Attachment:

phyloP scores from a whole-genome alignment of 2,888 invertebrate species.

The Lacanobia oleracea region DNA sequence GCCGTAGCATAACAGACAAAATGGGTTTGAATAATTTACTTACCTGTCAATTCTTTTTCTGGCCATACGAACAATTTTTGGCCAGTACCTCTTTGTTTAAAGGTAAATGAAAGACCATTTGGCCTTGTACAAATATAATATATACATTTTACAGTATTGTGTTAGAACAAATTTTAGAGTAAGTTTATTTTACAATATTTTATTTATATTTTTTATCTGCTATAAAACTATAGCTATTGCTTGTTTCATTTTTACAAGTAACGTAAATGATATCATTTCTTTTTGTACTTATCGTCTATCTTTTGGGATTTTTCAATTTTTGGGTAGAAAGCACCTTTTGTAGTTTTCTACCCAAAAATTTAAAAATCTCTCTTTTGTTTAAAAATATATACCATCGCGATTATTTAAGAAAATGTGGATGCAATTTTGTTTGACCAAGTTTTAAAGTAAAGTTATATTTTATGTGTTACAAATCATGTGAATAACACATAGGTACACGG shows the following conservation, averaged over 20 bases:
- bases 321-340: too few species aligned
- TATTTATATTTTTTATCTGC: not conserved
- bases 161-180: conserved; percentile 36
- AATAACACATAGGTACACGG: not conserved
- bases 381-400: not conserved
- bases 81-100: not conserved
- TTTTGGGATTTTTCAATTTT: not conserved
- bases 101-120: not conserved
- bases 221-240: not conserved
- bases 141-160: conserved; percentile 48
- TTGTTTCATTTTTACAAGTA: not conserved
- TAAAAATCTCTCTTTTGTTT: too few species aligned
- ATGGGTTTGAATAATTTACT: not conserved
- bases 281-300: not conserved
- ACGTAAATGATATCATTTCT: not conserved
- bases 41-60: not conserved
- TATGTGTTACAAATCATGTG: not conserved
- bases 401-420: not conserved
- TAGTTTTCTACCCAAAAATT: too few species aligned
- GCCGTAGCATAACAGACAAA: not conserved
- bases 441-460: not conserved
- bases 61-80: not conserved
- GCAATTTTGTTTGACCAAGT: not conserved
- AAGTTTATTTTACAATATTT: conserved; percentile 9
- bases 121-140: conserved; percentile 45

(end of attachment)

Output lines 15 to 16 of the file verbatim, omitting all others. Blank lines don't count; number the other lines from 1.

- ATGGGTTTGAATAATTTACT: not conserved
- bases 281-300: not conserved